Given its dual sacred and secular presence within Japanese folklore, the kitsune can be spotted in many modern-day Japanese works that have since gained followings in the West. Popular fantastical manga/anime series such as Naruto or Inuyasha feature characters like the Kyubi/Naruto and Shippo who reference the kitsune figure, as do video game character designs like those of Ninetales from the Pokémon series. The ubiquity of kitsune in Japanese media and its popularity overseas has resulted in this figure becoming the most familiar to outside audiences amongst the three Eastern fox spirits.

While Chinese and Japanese foxes can be positive, negative, or ambiguous forces, Korean kumiho (구미호) tend to be portrayed exclusively as malevolent creatures. These long-lived foxes also have nine tails and some powers, but often strive to become human rather than remaining the spirits that they are. The methods for this permanent transformation differ, but usually require some consumption of human flesh and blood. As such, kumiho are usually depicted as bloodthirsty spirits that can transform into beautiful women to lure their human victims. Rather than possessing young women like some Chinese or Japanese fox spirits, the kumiho often eats and replaces the female victim in order to feast upon her family. Like other fox spirits, the kumiho’s true nature may be perceived because the transformation is incomplete and it still carries fox-like characteristics, such as a tail or whiskers.

One such fairy tale called The Fox Sister tells of a man with three sons who wants a daughter so much that when praying for one, he doesn’t even care if she is a kumiho. After he has a daughter, the family finds that a cow dies mysteriously every night. When two of his sons report seeing their sister enter the barn to eat the cows’ livers, their father throws them out of the home. Years later, the two men return armed with three magical potions from a Buddhist monk. They find their sister living alone, claiming that their parents and youngest brother have all died, and offers them a feast and to stay the night. The oldest brother awakens to find his sister eating his dead younger brother, and flees by defending himself with the potions. As a fox, she fights her way through the first potion’s thicket of thorns, and swims across the second potion’s magical river. However, she is trapped by the last potion of bottled fire and burns to death.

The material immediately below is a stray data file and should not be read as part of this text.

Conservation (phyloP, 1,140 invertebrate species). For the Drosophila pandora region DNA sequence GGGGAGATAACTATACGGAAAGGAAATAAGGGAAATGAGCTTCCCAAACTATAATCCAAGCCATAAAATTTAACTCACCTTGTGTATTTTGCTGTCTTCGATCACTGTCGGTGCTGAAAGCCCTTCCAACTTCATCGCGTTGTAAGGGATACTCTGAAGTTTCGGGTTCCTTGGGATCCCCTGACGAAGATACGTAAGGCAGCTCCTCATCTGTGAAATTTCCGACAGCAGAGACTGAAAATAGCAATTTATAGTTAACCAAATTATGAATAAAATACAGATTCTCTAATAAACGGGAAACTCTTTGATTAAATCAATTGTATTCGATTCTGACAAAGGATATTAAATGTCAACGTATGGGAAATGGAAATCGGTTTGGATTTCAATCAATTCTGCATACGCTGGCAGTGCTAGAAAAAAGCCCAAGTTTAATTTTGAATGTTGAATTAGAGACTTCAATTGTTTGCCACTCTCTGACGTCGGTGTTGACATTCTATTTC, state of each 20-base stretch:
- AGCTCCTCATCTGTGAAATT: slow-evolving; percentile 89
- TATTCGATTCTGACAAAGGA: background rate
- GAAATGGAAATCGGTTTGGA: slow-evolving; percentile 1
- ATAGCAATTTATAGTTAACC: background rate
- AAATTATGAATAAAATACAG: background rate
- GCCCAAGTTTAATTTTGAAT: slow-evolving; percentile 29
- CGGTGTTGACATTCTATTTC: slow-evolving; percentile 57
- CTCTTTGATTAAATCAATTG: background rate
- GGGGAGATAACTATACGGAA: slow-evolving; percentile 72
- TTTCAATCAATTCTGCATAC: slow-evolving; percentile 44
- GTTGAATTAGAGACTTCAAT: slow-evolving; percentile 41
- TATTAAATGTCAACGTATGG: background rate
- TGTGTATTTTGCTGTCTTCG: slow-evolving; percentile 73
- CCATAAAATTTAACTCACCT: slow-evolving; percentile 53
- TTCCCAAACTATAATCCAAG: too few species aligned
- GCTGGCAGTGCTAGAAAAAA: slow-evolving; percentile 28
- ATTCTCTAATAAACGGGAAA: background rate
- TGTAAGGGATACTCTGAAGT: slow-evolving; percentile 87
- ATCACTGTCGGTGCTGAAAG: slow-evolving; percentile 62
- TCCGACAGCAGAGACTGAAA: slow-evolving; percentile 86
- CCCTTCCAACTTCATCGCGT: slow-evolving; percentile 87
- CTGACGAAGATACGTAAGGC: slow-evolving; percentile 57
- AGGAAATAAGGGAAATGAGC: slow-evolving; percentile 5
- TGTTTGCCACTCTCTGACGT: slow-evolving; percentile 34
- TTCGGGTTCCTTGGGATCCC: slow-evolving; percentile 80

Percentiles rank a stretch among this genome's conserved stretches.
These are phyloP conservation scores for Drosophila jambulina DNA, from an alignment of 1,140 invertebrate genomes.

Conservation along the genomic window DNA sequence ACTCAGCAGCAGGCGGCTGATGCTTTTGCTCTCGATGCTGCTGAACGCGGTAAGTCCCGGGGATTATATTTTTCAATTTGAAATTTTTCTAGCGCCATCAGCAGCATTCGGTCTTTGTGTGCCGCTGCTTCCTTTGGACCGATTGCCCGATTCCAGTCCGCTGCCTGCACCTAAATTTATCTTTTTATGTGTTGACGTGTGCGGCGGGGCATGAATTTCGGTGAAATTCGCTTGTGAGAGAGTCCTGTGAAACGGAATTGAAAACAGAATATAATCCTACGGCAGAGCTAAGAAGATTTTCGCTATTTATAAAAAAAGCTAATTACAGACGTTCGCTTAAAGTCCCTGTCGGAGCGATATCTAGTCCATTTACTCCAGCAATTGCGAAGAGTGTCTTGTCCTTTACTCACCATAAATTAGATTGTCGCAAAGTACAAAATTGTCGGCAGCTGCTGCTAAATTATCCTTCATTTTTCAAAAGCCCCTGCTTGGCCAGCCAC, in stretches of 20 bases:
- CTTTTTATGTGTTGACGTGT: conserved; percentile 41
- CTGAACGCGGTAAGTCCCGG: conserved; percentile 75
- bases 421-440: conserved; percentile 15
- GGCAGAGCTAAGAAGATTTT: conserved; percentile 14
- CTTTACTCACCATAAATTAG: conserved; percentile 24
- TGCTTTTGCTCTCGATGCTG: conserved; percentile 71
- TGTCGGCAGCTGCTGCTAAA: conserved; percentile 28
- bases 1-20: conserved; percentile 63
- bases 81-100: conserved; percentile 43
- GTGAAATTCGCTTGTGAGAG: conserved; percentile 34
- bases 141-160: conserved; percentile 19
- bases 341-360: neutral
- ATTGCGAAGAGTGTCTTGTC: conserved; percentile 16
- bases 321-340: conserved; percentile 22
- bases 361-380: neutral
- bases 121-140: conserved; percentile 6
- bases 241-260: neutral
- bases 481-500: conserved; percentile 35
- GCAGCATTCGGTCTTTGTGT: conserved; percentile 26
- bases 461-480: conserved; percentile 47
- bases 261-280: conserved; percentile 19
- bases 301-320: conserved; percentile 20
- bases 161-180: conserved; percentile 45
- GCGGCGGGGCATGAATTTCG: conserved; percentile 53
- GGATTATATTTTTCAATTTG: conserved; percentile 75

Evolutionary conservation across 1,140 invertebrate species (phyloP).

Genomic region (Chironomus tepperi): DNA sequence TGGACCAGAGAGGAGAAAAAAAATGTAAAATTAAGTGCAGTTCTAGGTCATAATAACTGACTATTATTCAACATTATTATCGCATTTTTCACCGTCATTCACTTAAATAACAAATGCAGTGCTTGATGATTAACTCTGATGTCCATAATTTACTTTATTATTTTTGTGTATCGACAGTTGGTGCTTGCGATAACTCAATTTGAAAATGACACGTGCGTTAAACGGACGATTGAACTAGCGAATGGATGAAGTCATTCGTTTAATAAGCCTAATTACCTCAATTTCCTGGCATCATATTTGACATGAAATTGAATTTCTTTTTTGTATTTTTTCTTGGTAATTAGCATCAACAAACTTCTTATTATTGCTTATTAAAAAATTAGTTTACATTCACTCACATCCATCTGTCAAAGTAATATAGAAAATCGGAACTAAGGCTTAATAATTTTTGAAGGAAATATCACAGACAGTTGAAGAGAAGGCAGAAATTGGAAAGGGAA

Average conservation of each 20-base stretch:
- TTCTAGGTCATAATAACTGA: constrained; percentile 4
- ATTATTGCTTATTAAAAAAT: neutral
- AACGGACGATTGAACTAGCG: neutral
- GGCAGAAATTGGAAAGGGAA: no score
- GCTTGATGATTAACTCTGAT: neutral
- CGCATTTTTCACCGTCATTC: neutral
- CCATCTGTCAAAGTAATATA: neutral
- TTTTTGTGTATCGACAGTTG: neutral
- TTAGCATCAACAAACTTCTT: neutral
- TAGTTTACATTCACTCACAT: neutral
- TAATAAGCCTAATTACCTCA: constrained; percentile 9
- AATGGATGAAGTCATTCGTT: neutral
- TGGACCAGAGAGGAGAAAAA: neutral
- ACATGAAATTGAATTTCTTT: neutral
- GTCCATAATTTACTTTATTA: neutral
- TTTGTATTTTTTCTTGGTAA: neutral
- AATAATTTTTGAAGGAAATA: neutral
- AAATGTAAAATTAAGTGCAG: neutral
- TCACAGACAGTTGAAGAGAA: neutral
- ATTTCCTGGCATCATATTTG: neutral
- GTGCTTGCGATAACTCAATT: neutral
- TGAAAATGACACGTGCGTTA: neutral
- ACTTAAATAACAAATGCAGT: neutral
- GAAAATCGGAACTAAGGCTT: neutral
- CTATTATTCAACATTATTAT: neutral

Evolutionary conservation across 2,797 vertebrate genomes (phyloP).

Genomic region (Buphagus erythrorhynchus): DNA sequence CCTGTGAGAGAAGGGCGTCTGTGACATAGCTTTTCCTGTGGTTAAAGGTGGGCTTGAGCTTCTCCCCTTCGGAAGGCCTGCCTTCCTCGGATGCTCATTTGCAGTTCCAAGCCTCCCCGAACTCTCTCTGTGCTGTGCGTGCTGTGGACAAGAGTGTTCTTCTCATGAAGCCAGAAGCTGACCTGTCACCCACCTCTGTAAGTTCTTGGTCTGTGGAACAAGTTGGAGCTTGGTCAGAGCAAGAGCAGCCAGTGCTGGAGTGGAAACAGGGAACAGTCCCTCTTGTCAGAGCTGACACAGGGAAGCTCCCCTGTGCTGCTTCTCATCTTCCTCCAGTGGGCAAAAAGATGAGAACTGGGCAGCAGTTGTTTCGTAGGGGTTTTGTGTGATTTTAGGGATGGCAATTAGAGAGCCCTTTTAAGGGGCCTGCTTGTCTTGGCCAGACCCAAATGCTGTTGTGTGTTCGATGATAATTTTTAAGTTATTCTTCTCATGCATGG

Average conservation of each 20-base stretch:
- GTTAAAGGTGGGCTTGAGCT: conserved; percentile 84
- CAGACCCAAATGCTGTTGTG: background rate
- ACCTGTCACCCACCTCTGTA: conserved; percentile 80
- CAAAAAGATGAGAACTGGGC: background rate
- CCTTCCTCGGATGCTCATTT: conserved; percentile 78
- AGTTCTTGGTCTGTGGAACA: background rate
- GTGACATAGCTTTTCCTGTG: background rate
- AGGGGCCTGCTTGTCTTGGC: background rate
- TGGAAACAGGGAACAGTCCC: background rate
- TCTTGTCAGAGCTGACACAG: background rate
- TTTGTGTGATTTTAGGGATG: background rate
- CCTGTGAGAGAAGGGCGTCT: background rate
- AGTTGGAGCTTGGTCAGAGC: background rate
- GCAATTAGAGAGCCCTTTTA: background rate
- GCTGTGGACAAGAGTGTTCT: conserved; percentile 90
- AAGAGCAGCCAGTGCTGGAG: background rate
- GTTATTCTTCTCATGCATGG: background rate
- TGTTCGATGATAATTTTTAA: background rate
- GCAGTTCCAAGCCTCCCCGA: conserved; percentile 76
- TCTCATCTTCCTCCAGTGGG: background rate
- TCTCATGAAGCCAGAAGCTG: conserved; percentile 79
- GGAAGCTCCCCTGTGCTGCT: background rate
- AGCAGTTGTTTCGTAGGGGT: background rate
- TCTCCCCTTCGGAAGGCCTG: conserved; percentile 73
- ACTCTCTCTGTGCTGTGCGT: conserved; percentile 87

The kumiho also continues to influence modern works. The fairy tale recounted above inspired a webcomic of the same name  by Christina Strain and Jayd Aït-Kaci. Kumiho also feature in a number of fantasy-based Korean dramas, including most notably the 2010 romantic comedy My Girlfriend is a Nine-tailed Fox. Even Western media have used the kumiho as inspiration, as can be seen with the popular character Ahri from Riot Games’ popular MOBA League of Legends.

Although all East Asian fox spirits stem from ancient Chinese culture, they have since acquired unique characteristics in the folklore of Chinese, Japanese, and Korean traditions. With such rich histories and diverse depictions, the fox spirit continues to hold sway over modern imaginations and to appear in Eastern and Western speculative works as an enigmatic supernatural figure. It is almost as though the bewitching nature of the creature has infused its myth and captured the attention of people all over the world.

– Contributed by Victoria Liao